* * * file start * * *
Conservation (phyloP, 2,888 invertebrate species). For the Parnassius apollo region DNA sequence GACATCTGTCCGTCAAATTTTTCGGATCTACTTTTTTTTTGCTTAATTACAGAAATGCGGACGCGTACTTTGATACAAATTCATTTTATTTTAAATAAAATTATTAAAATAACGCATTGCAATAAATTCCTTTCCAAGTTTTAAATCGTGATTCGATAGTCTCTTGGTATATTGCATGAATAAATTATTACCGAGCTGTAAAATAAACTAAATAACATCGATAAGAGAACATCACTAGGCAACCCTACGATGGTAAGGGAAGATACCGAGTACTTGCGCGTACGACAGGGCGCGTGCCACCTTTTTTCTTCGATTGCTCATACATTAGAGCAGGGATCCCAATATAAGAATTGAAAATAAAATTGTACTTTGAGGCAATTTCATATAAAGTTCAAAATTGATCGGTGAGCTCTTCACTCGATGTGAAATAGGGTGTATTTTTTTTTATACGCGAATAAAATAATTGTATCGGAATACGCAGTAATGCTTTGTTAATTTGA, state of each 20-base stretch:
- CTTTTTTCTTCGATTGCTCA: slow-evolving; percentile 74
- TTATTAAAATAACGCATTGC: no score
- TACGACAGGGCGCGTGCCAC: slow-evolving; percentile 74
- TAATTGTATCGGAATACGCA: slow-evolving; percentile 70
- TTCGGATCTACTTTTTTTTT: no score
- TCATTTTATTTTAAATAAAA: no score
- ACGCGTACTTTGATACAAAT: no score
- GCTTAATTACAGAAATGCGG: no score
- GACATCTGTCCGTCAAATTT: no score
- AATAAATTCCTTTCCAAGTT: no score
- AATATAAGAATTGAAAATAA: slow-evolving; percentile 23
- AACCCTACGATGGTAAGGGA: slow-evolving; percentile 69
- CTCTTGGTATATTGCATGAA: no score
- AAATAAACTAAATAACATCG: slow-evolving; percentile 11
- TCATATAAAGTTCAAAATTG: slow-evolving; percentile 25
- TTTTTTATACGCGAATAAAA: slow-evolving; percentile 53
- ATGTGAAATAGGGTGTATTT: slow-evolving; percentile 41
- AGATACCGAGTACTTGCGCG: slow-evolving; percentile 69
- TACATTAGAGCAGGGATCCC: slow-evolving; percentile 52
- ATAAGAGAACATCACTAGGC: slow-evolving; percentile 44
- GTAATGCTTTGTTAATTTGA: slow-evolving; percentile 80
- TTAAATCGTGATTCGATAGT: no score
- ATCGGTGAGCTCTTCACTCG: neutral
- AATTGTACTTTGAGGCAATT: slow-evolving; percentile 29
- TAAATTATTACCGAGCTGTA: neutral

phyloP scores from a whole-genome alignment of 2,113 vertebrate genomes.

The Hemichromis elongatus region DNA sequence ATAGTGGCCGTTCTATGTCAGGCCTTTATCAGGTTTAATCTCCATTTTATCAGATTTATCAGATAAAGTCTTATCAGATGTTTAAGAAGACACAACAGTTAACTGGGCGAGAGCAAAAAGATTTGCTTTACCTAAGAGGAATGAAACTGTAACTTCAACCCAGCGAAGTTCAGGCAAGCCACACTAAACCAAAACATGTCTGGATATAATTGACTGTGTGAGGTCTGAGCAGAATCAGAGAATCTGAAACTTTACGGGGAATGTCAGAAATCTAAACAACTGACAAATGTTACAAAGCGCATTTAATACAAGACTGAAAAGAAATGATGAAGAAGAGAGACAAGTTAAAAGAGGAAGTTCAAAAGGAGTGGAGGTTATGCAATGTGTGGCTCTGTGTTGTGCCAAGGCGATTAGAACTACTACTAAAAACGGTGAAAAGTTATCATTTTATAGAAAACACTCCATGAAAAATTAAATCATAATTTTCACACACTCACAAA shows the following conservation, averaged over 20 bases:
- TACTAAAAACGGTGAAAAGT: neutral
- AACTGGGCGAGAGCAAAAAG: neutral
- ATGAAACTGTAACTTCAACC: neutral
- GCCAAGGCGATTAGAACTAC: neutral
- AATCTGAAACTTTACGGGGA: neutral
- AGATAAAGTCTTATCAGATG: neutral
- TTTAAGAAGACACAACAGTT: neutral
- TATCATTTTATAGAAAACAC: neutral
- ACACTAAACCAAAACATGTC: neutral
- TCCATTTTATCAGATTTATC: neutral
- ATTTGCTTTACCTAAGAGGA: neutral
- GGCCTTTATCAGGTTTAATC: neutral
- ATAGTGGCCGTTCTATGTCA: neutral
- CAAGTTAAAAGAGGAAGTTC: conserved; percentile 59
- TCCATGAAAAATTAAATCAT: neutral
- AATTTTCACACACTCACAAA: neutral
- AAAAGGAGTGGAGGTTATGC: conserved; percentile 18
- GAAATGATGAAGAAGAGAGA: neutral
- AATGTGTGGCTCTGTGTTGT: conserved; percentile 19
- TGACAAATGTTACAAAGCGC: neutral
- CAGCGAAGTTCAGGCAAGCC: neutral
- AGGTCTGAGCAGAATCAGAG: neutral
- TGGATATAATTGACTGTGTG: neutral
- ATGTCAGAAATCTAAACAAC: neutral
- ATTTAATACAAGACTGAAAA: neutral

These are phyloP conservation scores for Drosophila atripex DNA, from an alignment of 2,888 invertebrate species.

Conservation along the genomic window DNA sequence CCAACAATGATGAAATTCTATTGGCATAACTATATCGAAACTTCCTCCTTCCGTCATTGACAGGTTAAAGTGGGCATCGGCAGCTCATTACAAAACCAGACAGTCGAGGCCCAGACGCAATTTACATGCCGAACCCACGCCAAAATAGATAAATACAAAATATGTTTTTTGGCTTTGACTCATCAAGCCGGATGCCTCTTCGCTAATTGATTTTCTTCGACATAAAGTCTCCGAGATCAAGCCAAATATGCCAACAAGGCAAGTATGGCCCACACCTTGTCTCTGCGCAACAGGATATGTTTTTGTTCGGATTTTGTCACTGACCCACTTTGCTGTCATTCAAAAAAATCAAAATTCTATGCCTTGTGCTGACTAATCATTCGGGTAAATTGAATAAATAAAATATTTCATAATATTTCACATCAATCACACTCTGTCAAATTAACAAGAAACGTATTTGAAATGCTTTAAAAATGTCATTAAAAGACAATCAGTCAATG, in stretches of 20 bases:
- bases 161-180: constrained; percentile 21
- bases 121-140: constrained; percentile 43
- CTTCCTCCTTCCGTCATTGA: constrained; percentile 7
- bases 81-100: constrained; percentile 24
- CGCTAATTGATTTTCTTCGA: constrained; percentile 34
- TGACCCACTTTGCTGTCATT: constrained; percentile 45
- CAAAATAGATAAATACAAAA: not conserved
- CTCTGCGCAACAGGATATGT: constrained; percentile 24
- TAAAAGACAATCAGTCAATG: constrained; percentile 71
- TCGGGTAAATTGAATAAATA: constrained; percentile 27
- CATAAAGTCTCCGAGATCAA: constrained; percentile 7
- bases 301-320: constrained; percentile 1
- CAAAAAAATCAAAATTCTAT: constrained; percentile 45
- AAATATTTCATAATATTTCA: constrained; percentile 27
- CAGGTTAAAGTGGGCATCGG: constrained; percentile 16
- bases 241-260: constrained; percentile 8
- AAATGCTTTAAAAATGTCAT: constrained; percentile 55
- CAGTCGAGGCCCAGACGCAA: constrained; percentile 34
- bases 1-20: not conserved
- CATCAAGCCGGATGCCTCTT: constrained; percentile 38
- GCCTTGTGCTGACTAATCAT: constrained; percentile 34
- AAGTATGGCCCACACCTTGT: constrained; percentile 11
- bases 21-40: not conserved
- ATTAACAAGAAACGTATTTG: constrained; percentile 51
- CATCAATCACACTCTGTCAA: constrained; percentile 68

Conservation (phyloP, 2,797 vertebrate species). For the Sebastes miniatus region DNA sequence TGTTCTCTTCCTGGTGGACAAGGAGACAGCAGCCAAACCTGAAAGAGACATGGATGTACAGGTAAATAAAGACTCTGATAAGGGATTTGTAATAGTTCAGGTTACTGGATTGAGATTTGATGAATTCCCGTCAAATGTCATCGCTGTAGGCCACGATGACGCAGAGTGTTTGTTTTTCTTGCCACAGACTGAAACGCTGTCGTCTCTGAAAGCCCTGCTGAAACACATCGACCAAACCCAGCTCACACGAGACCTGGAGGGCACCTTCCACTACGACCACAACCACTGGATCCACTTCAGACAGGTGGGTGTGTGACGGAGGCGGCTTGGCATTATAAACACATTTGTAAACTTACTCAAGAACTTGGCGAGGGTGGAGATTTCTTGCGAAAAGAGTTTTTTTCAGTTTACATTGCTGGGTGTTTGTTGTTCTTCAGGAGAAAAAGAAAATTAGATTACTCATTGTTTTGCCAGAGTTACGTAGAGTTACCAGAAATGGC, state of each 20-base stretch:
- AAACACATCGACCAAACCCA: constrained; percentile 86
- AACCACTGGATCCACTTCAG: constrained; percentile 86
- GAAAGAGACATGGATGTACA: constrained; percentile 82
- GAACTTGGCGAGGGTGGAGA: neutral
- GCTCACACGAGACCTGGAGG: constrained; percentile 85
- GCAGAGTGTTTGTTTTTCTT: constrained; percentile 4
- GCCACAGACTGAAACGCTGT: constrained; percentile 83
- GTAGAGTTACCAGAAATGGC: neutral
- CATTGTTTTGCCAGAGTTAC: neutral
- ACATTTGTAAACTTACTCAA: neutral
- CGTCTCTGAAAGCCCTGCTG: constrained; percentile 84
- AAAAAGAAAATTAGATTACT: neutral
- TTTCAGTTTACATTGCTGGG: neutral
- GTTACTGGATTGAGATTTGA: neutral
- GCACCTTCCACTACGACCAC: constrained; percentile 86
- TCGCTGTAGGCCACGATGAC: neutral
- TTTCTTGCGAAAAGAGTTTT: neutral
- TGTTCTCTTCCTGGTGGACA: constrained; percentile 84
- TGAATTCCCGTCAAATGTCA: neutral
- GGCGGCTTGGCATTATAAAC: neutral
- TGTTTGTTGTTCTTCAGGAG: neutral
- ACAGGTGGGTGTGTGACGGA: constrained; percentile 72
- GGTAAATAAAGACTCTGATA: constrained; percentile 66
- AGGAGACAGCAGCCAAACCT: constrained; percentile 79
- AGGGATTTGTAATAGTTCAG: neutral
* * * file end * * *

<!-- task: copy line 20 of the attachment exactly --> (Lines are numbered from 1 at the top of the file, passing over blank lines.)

- TACATTAGAGCAGGGATCCC: slow-evolving; percentile 52